Oh sh*t's, 11: VxWorks stars in today's security thriller – hijack bugs discovered in countless gadgets' network code

Equipment in hospitals, factories, offices, etc potentially vulnerable to attack


Wind River has patched 11 security vulnerabilities in VxWorks that can be potentially exploited over networks or the internet to commandeer all sorts of equipment dotted around the planet.

This real-time operating system powers car electronics, factory robots and controllers, aircraft and spacecraft, wireless routers, medical equipment, digital displays, and plenty of other stuff – so if you deploy a vulnerable version of VxWorks, and it is network or internet-connected, you definitely want to check this out.

This set of bugs seemingly primarily affects things like printers and gateways, though, we must point out.

The vulnerabilities, discovered by security outfit Armis, can be exploited to leak internal device information, crash gadgets, and – in more than half of the flaws – execute malicious code on machines. It is estimated that VxWorks runs on two billion devices as an embedded OS, though Armis reckoned 200 million gizmos are actually potentially affected. Wind River told El Reg it reckons that second figure, as an estimate, is too high.

According to Armis [PDF] today, all 11 of the vulnerabilities (dubbed Urgent/11 for marketing purposes) are found in the VxWorks TCP/IP stack, IPnet. Bear in mind, this stack can be found in non-VxWorks systems: Wind River acquired it in 2006 when it bought Interpeak, which had licensed its code to other real-time operating system makers.

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As such, an attacker needs network access to a vulnerable device, either on a LAN or over the internet if for some reason the gadget is public facing. VxWorks version 6.5 or higher, released circa 2006, with IPnet is vulnerable, except VxWorks 7 SR0620, which is the latest build: it contains patches that fix the aforementioned holes, and was released on July 19 following Armis' discovery of the blunders. Safety-certified flavors of the OS, such as VxWorks 653 and VxWorks Cert Edition are said to be unaffected.

"As each vulnerability affects a different part of the network stack, it impacts a different set of VxWorks versions," Armis researchers Ben Seri, Gregory Vishnepolsky, and Dor Zusman said in a write-up. "As a group, URGENT/11 affect VxWorks’ versions 6.5 and above with at least one remote code execution vulnerability affecting each version."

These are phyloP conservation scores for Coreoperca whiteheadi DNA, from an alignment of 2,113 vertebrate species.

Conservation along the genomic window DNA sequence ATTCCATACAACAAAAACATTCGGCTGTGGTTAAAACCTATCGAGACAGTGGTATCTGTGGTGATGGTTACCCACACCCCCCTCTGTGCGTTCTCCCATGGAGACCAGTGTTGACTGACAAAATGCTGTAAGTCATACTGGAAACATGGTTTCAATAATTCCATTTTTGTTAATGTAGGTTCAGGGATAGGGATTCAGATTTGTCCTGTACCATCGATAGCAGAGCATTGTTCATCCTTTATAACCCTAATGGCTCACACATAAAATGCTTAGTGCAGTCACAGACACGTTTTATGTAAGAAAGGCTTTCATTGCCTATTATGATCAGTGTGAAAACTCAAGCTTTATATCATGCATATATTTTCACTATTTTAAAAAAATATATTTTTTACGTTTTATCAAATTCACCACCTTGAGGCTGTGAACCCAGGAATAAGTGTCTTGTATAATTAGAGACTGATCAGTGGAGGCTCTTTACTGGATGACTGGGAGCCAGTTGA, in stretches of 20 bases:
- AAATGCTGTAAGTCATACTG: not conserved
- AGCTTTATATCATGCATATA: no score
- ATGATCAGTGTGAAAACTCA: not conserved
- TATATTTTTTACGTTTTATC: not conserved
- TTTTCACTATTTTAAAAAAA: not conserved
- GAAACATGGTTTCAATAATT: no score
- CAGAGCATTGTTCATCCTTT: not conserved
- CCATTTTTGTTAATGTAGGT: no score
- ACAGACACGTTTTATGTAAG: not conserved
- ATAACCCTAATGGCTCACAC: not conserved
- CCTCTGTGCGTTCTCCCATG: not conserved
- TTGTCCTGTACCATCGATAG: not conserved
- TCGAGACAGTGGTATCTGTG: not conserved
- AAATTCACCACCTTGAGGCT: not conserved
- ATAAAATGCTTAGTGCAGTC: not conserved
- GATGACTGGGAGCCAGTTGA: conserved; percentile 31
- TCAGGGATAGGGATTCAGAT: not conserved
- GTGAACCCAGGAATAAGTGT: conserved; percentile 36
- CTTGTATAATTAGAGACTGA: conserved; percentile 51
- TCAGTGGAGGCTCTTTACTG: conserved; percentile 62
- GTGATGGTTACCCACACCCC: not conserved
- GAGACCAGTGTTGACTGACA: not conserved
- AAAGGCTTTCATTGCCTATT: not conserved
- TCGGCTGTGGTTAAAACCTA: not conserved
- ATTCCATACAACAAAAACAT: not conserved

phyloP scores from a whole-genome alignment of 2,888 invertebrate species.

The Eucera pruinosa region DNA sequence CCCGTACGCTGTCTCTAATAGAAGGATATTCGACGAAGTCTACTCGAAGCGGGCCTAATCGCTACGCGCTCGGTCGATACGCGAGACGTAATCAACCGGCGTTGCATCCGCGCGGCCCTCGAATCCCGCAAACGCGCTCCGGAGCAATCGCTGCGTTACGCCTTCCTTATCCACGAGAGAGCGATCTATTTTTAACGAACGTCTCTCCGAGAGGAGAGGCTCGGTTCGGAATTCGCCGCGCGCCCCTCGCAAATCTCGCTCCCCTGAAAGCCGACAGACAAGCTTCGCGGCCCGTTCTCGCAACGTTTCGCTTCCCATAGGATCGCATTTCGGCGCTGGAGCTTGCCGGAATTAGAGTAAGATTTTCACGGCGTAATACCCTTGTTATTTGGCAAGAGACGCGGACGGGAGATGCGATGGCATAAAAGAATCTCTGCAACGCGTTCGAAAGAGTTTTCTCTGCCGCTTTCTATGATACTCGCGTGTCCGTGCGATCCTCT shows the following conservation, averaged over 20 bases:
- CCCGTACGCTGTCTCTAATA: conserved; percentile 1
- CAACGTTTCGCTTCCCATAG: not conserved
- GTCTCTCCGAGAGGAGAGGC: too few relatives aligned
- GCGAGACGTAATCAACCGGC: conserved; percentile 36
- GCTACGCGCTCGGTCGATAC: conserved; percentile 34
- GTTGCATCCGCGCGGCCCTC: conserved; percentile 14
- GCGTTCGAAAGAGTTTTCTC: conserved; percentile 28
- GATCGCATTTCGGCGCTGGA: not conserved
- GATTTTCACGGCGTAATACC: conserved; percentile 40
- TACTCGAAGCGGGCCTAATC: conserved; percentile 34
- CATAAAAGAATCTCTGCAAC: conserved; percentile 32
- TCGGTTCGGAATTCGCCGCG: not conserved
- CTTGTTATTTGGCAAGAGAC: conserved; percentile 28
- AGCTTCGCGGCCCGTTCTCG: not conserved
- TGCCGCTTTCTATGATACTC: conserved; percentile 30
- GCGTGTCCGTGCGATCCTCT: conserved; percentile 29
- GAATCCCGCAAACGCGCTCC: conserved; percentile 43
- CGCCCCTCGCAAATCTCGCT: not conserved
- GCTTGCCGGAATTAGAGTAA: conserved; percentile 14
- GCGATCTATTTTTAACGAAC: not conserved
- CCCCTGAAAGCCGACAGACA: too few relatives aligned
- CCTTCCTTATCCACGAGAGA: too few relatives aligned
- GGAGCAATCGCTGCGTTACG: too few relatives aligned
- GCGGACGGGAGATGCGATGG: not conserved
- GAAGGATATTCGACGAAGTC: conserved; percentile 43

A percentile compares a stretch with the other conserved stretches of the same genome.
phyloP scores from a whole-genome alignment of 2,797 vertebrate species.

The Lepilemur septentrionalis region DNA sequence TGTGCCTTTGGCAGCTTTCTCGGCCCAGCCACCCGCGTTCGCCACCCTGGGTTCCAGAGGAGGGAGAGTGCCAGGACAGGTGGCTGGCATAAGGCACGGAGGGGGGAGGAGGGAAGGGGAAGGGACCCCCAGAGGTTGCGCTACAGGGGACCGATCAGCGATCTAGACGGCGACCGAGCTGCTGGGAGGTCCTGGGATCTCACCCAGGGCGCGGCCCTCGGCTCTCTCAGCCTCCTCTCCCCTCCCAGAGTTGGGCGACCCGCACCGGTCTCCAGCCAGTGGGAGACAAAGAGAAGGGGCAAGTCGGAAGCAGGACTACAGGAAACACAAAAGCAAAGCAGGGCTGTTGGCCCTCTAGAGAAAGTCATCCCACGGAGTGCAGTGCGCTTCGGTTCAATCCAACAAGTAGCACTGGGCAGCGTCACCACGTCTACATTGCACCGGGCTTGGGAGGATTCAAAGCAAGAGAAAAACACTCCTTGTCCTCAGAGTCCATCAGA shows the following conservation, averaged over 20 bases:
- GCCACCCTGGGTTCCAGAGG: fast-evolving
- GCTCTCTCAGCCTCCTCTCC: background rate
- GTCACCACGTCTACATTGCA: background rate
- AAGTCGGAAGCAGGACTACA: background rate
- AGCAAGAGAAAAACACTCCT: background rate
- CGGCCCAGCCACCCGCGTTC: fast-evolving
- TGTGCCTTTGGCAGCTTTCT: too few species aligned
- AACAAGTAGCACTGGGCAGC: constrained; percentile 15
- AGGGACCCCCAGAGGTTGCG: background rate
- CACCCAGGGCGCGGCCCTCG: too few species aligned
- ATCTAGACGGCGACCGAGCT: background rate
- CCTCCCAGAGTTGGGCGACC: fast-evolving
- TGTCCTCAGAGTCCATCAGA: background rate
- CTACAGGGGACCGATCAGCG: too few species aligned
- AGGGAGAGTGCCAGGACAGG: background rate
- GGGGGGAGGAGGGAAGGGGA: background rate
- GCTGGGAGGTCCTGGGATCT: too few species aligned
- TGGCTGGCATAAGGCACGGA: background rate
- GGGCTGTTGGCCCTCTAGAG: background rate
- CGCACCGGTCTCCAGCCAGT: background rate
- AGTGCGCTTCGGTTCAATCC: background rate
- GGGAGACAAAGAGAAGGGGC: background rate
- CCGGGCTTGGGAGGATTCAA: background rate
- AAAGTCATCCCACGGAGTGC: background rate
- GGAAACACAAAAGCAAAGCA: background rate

Should a miscreant be able to connect to a vulnerable VxWorks device, they would potentially be able to send packets that could exploit any of the six critical flaws (CVE-2019-12256, CVE-2019-12255, CVE-2019-12260, CVE-2019-12261, CVE-2019-12263, CVE-2019-12257) to gain remote code execution, thus leading to a complete takeover of the hardware.

Obviously, the seriousness of the exploit would depend on the device itself and where it sits on the network. External-facing devices like firewalls and routers could be pwned to act as the springboard for a larger attack, or embedded devices like industrial appliances could be exploited to cause physical damage.

Additionally, a hacker could cause a denial of service via two of the bugs (CVE-2019-12258, CVE-2019-12259), leak information (CVE-2019-12265), or tamper with devices through logic flaws (CVE-2019-12264, CVE-2019-12262).

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Wind River is advising folks to update their installations to protect against exploits, though none have been reported in the wild so far – which is good news because VxWorks-powered equipment typically runs constantly in critical functions where sudden outages for upgrades are most unfavorable. Also, you can't just push firmware updates out to machinery and hope for the best: new builds have to go through rounds of testing first.

"In addition to the difficulty in identifying which devices run VxWorks, device manufacturers are also faced with a challenge to provide firmware upgrades within a reasonable time," the Armis researchers noted. "Many VxWorks devices, such as medical and industrial devices, are required to go through extensive testing and certification processes before firmware updates can be provided to end-users."

A spokesperson for Wind River told The Register VxWorks "has built-in security features that protect against the vulnerabilities when enabled," meaning it's quite possible at-risk devices will automatically thwart exploit attempts using defenses such as non-executable stacks – if enabled, of course. It is also possible to firewall off VxWorks-powered equipment from the rest of the network or world, of course.

They added that vulnerable machines likely "make up a small subset of our customer base, and primarily include enterprise devices located at the perimeter of organizational networks that are internet-facing such as modems, routers, and printers."

There's more info over here in an FAQ from Wind River. ®

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